The post-war situation in New Zealand worried Massey. The country was deeply divided between town and country, employer and worker, conservative and radical, conscriptionist and anti-conscriptionist, rich and poor, Protestant and Catholic. Many people were prepared to blame the government for the appalling war casualties, inflation, profiteering, and the atrocious urban housing and inadequate health services revealed by the epidemic. The New Zealand Labour Party, formed in 1916, appeared to have largely united the previously fratricidal left-wing sections of society and to have become the beneficiary of the widespread disillusionment with the coalition government. In 1918 Labour won three by-elections through which three of the party's apparently most revolutionary leaders, Harry Holland, Bob Semple and Peter Fraser, entered Parliament. Ward, seeking belatedly to distance himself from the government's unpopularity, withdrew from the coalition in August 1919 and went to the electors with a radical and expensive policy. Massey also had to silence some critics in his own caucus and prevent the Auckland branch of the New Zealand Farmers' Union from forming a country party to compete with Reform for the rural vote.

Massey campaigned against the Liberals and Labour on a policy of patriotism, stability, law and order, defence of the rural sector, and the protection of private property. He promised to expand New Zealand's exports, improve urban housing and health services, and, predictably, spend more on public works, especially railways.

At the 1919 election, and again in 1922, an organisation known as the Protestant Political Association of New Zealand (PPA) campaigned actively in favour of the Reform Party. The PPA, a violently anti-Catholic organisation led by the Reverend Howard Elliott, was strongly represented in Reform's extra-parliamentary organisation; half of the Reform Party's Auckland executive belonged to the PPA, for example. Although Massey publicly disassociated himself from the PPA, he always took a negative attitude to the selection of a Catholic candidate by the Reform Party in any electorate; he was critical of the Catholic church's stand on issues, such as their opposition to the Bible in schools movement; and he held secret meetings with the PPA's secretary, Henry Bilby. His anti-Catholicism was no doubt confirmed by his membership of the Orange, Oddfellows' and Masonic lodges, the last of which chose him as its grand master in 1924. By that time, however, the PPA had been largely discredited and it was openly critical of Massey for not meeting its expectations. Massey's successor, Gordon Coates, was to disown the PPA completely in 1925.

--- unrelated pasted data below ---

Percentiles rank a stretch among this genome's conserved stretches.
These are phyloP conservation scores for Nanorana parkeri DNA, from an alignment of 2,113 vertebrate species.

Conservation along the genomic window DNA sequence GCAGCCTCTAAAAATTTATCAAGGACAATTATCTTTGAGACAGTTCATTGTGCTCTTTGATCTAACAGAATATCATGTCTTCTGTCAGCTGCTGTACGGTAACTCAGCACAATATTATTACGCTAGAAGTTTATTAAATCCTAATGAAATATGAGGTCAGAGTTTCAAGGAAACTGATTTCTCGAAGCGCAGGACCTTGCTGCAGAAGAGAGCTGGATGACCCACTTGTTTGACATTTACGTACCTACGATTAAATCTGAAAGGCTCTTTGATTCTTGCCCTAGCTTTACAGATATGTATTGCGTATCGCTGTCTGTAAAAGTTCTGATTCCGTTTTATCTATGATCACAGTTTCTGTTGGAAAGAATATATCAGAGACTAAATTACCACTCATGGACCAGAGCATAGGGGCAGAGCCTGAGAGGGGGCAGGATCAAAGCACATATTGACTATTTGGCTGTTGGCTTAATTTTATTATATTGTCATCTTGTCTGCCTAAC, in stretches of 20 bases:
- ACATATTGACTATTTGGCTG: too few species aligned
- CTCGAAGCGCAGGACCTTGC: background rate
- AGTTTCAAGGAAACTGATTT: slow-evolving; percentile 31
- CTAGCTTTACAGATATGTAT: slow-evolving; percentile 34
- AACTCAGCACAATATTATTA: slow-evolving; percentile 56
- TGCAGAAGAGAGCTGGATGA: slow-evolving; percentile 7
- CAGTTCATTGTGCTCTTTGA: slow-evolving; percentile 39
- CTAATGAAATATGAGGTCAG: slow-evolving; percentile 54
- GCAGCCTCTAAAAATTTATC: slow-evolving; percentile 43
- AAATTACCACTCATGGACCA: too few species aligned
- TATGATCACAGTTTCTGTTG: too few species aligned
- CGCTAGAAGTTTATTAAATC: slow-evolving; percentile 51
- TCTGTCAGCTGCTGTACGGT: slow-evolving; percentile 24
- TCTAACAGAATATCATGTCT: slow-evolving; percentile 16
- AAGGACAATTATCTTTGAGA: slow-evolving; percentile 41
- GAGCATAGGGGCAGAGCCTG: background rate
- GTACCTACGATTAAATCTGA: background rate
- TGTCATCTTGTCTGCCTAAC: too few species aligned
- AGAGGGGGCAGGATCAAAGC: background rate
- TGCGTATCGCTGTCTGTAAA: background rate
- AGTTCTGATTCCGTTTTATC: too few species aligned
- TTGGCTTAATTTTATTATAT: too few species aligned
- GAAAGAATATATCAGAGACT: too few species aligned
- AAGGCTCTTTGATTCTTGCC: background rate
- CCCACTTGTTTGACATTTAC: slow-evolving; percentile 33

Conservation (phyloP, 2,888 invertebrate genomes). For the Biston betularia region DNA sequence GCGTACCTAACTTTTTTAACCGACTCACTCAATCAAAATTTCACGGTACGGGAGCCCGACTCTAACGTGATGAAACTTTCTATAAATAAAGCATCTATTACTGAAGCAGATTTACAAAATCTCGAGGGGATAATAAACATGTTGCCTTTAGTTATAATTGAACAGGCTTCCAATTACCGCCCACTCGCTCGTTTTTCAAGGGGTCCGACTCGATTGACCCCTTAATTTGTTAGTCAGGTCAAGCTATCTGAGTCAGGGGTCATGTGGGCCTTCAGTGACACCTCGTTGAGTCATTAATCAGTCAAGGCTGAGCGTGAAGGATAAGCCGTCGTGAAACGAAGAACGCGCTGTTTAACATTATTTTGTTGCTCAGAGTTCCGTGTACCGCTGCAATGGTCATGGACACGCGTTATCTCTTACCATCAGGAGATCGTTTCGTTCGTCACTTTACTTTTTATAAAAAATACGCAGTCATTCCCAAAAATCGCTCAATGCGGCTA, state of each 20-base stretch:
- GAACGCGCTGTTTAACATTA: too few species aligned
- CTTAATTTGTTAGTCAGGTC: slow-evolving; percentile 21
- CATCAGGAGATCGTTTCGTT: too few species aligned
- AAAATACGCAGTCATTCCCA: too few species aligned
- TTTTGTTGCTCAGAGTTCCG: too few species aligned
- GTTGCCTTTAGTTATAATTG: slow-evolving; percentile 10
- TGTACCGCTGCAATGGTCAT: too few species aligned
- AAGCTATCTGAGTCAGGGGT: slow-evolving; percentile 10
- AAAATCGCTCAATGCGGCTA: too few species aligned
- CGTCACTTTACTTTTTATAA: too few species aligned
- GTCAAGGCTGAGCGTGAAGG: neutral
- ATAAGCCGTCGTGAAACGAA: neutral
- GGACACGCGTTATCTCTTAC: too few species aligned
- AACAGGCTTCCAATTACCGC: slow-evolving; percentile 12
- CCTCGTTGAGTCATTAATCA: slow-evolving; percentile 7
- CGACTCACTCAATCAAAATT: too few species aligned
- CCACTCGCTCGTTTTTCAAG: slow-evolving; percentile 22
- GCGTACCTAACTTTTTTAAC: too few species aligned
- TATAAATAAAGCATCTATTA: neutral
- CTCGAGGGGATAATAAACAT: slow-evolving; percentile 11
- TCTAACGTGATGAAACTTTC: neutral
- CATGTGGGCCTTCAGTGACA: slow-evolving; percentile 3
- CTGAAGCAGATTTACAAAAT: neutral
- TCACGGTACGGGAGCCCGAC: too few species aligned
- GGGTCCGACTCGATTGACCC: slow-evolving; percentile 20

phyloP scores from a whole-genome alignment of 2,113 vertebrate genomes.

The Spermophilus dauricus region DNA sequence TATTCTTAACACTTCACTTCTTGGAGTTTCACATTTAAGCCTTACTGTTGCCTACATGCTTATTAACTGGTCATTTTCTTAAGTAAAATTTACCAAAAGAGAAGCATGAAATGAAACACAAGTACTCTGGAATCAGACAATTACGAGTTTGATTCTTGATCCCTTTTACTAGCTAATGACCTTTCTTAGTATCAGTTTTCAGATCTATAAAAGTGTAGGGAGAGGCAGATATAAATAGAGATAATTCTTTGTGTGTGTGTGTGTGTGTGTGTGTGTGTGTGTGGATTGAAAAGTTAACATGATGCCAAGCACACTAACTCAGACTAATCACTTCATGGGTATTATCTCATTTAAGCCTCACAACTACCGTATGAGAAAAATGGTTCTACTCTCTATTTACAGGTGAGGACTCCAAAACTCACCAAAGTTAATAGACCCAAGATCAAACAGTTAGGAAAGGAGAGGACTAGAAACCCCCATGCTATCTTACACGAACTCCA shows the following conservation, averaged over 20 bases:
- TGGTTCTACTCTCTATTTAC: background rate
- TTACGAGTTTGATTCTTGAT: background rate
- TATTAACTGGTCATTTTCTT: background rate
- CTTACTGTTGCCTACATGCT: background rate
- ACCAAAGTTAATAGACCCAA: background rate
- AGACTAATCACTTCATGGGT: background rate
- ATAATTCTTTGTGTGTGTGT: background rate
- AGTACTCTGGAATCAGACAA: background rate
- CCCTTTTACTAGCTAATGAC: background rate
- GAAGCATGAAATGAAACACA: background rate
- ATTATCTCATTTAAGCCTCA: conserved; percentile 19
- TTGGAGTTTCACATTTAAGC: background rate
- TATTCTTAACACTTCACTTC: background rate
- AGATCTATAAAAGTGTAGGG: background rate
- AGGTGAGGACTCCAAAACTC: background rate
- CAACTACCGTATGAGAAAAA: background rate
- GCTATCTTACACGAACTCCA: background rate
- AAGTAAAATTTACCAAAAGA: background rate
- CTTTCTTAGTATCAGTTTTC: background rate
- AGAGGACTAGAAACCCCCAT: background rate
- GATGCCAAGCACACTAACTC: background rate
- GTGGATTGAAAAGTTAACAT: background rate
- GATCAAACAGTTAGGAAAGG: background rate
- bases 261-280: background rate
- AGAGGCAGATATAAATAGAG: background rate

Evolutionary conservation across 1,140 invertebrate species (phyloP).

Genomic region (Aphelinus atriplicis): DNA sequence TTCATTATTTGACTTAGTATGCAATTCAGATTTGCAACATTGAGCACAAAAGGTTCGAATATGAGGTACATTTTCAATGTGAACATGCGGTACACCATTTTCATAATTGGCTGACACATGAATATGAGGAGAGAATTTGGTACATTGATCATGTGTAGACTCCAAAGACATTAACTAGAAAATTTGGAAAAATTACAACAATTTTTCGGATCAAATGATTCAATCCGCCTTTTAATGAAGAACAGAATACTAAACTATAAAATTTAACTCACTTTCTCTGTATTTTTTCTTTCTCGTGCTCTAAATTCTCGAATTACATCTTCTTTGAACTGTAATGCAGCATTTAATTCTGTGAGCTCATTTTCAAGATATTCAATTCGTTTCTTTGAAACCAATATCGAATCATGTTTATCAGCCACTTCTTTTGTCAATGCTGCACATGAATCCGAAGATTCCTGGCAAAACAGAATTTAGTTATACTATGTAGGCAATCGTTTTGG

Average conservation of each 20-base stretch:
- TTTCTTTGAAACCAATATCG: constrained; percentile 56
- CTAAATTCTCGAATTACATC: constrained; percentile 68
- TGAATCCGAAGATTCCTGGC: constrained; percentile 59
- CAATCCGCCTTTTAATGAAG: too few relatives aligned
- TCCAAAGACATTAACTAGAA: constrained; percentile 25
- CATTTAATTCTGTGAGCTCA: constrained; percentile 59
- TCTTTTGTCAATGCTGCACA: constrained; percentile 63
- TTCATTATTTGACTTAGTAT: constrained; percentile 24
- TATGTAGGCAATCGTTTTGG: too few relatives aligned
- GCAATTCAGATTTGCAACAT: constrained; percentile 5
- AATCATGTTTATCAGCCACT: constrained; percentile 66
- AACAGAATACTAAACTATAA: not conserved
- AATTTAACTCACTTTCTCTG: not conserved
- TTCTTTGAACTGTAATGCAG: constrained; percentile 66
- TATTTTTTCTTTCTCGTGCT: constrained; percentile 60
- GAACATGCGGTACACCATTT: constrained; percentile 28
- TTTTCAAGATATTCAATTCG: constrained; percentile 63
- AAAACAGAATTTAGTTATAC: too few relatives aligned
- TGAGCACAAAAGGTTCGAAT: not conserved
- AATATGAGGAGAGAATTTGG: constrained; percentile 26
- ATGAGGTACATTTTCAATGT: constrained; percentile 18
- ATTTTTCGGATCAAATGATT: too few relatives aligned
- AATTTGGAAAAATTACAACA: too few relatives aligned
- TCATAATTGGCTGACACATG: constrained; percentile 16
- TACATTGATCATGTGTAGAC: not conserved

The election on 17 December 1919 was the first and only time during his 31 years in Parliament that Massey had a clear majority of the seats. Reform with 36 per cent of the vote won 45 seats, the Liberals 18, Labour 8, and there were 10 independents. Allen resigned in 1920 and took up the post of high commissioner in London, however, Massey found two other very capable lieutenants in the soldier-farmer Coates and the erudite Dunedin lawyer William Downie Stewart.
Photo montage: World War I photograph of Premier William Massey being greeted by a Haka from members of the Maori Battalion, Talking to a Wounded Soldier
Montage: Massey shakes the hand of the British Prime Minister, Lloyd George on the steps of No 10 downing street,  and three photographs of William Ferguson Massey in his later years as Prime Minister